Sep 11, 2019

Health care dominates 2019 ad spending

Expand chart
Data: Advertising Analytics; Chart: Axios Visuals

More than half of all issue advertising this year has been on health care, and that spending will only increase as the 2020 campaign gets closer.

Between the lines: Most of the top health care spenders are focused on issues like surprise medical bills and drug prices — many of which would cut into the health care industry's profits.

Where it stands: The biggest spender by far is a dark-money group called Doctor Patient Unity.

  • It has shelled out more than $26 million on ads opposing Congress' plan to address surprise medical bills. Doctors and hospitals staunchly oppose the leading proposal because it would cost them money.
  • AARP and the Partnership for Safe Medicines, an industry group, are on opposite sides of the intense battle over drug prices, which will heat up further this fall.

Health care was a winning issue for Democrats in 2018, but they're not spending much on health care messaging right now.

  • One of the top 5 health spenders is One Nation, which is running anti-Medicare for All ads.
  • There aren't any pro-Medicare for All groups in the top 5, nor are there any groups running ads explicitly on the benefits of the ACA.

Yes, but: Democrats will almost certainly spend more time and money on health care deeper into the 2020 cycle.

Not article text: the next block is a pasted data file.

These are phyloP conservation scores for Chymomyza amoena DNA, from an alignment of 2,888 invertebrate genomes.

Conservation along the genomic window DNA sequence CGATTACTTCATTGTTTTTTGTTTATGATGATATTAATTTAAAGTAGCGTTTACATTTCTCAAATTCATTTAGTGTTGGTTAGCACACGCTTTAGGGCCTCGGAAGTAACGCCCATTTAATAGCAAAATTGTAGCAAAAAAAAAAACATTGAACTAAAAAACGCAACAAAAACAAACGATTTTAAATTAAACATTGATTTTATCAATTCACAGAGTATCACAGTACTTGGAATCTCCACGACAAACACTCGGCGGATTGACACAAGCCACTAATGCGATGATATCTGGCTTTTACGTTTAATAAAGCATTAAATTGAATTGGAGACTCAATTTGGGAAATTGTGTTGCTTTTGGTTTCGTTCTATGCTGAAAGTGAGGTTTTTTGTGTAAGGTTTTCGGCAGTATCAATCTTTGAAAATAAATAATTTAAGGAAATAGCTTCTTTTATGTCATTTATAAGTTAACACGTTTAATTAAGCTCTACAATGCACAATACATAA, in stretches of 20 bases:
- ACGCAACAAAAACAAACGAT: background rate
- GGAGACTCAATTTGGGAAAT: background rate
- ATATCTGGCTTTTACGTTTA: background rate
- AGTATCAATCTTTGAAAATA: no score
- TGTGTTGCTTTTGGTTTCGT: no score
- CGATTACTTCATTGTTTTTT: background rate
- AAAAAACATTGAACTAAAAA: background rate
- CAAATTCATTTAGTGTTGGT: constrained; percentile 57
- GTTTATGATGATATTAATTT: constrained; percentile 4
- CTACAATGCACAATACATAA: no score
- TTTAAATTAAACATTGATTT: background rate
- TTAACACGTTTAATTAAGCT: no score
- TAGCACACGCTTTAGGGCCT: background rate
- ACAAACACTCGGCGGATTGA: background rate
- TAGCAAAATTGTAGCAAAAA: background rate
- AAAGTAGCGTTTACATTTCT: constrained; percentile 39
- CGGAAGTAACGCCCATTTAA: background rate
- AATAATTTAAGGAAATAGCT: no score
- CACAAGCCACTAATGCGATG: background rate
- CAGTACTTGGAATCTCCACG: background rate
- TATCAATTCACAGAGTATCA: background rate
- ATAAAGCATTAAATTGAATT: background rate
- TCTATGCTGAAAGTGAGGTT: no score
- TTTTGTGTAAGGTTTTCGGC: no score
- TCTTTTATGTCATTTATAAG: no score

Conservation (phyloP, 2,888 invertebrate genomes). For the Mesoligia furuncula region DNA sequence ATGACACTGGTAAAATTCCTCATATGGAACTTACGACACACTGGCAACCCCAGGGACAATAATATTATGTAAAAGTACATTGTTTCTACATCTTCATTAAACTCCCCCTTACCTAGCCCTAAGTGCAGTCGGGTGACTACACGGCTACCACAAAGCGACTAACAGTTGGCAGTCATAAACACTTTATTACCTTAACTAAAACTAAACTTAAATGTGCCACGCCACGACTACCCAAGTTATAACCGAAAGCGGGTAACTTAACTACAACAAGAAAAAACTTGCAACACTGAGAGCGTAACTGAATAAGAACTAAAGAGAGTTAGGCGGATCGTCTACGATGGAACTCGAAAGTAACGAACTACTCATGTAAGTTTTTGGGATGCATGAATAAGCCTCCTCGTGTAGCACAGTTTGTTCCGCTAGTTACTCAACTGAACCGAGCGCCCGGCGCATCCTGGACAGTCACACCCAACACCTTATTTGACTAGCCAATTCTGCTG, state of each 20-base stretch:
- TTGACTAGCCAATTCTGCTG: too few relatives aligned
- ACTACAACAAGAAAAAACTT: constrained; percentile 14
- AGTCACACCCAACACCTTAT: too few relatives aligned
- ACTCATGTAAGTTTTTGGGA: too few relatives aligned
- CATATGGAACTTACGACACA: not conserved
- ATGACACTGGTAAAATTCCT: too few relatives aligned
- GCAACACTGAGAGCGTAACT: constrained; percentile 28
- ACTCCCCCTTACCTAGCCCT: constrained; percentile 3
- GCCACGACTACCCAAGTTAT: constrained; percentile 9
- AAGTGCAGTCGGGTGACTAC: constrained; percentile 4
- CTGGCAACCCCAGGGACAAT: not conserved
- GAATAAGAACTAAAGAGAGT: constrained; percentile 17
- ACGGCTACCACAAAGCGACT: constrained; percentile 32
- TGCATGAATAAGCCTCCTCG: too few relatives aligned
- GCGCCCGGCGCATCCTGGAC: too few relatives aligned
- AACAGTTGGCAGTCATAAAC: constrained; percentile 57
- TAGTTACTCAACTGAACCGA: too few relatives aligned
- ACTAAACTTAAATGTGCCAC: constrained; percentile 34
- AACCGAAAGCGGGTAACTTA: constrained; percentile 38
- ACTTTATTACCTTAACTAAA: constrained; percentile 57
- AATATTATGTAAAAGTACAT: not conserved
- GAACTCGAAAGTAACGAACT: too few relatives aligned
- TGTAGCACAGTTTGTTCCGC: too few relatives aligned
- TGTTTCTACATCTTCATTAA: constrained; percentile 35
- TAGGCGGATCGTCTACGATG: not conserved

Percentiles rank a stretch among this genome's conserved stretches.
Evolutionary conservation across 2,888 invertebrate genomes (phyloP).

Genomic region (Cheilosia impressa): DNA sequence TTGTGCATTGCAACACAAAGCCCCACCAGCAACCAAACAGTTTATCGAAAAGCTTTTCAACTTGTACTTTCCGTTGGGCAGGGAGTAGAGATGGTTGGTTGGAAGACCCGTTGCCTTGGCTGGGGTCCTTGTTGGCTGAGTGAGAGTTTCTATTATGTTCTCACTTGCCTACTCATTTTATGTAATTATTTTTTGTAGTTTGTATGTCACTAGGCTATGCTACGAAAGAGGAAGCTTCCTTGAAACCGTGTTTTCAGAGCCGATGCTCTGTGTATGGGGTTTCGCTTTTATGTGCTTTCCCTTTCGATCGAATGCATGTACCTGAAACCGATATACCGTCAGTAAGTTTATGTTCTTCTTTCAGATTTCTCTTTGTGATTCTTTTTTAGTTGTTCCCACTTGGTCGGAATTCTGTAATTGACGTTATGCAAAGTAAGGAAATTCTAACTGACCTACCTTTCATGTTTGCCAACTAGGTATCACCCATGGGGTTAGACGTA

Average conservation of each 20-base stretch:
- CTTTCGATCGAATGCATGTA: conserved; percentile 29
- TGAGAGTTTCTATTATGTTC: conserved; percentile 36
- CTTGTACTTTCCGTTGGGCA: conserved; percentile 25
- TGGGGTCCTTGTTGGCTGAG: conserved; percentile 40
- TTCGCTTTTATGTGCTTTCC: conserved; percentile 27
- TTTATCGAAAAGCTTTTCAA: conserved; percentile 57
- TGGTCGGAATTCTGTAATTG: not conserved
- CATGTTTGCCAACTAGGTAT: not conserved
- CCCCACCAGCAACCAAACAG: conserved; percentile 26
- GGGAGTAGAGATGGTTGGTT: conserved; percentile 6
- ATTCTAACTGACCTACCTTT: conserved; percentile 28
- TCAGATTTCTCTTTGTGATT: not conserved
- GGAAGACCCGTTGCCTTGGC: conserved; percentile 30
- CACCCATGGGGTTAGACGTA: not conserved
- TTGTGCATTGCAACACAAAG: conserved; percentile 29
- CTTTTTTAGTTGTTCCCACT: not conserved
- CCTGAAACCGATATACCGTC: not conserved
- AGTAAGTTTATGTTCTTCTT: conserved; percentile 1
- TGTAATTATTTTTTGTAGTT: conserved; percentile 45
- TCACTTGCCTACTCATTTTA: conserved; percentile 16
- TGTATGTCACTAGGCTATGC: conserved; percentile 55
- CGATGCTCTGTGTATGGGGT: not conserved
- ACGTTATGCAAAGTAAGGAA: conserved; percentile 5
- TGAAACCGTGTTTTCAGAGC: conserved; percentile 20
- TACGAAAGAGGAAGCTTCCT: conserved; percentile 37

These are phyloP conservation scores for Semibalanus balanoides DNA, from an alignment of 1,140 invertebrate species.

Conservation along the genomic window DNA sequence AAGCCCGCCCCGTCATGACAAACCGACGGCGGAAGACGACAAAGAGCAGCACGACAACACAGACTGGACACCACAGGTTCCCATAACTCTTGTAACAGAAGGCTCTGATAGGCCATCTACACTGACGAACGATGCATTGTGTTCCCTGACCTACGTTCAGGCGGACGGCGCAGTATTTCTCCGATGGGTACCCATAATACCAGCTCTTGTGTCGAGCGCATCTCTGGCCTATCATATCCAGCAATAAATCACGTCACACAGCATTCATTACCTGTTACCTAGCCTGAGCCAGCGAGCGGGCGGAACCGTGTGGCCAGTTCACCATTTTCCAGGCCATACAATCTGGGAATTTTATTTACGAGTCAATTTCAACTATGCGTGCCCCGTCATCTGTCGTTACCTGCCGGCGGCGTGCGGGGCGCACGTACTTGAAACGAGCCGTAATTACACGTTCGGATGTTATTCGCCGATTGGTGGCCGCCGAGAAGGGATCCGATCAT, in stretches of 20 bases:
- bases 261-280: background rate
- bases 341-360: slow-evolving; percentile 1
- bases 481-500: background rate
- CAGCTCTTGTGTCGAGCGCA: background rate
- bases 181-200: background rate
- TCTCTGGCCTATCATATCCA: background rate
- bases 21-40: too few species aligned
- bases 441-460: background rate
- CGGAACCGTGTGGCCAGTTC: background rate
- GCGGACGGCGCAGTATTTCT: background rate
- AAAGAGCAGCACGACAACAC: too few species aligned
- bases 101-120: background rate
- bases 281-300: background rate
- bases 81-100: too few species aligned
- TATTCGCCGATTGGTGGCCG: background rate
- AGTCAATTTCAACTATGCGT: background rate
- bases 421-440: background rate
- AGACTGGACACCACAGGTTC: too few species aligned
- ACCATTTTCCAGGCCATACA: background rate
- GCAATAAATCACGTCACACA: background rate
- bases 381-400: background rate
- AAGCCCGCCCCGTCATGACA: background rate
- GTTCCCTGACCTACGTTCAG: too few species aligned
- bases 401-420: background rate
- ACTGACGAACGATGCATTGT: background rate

• Health care was still a huge issue in yesterday's special election for North Carolina's 9th district — likely a sign of things to come.
  • "Fast forward to fall of 2020, and you will once again see…campaigns litigated on pre-existing conditions, health care costs and drug costs, because Republicans have only made the problem worse for themselves since 2018," Democratic strategist Jesse Ferguson said.

Go deeper: The Democratic hunt for a 2020 down-ballot message

Go deeper

Trump says he will campaign against Lisa Murkowski after her support for Mattis

Trump with Barr and Meadows outside St. John's Episcopal church in Washington, D.C. on June 1. Photo: Brendan Smialowski/AFP via Getty Images

President Trump tweeted on Thursday that he would endorse "any candidate" with a pulse who runs against Sen. Lisa Murkowski (R-Alaska).

Driving the news: Murkowski said on Thursday that she supported former defense secretary James Mattis' condemnation of Trump over his response to protests in the wake of George Floyd's killing. She described Mattis' statement as "true, honest, necessary and overdue," Politico's Andrew Desiderio reports.

5 hours ago - World

The president vs. the Pentagon

Trump visits Mattis and the Pentagon in 2018. Photo: Brendan Smialowski/AFP via Getty

Over the course of just a few hours, President Trump was rebuffed by the Secretary of Defense over his call for troops in the streets and accused by James Mattis, his former Pentagon chief, of trampling the Constitution for political gain.

Why it matters: Current and former leaders of the U.S. military are drawing a line over Trump's demand for a militarized response to the protests and unrest that have swept the country over the killing of George Floyd by police.

New York Times says Tom Cotton op-ed did not meet standards

Photo: Avalon/Universal Images Group via Getty Images)

A New York Times spokesperson said in a statement Thursday that the paper will be changing its editorial board processes after a Wednesday op-ed by Sen. Tom Cotton (R-Ark.), which called for President Trump to "send in the troops" in order to quell violent protests, failed to meet its standards.

Why it matters: The shift comes after Times employees began a coordinated movement on social media on Wednesday and Thursday that argued that publishing the op-ed put black staff in danger. Cotton wrote that Trump should invoke the Insurrection Act in order to deploy the U.S. military against rioters that have overwhelmed police forces in cities across the country.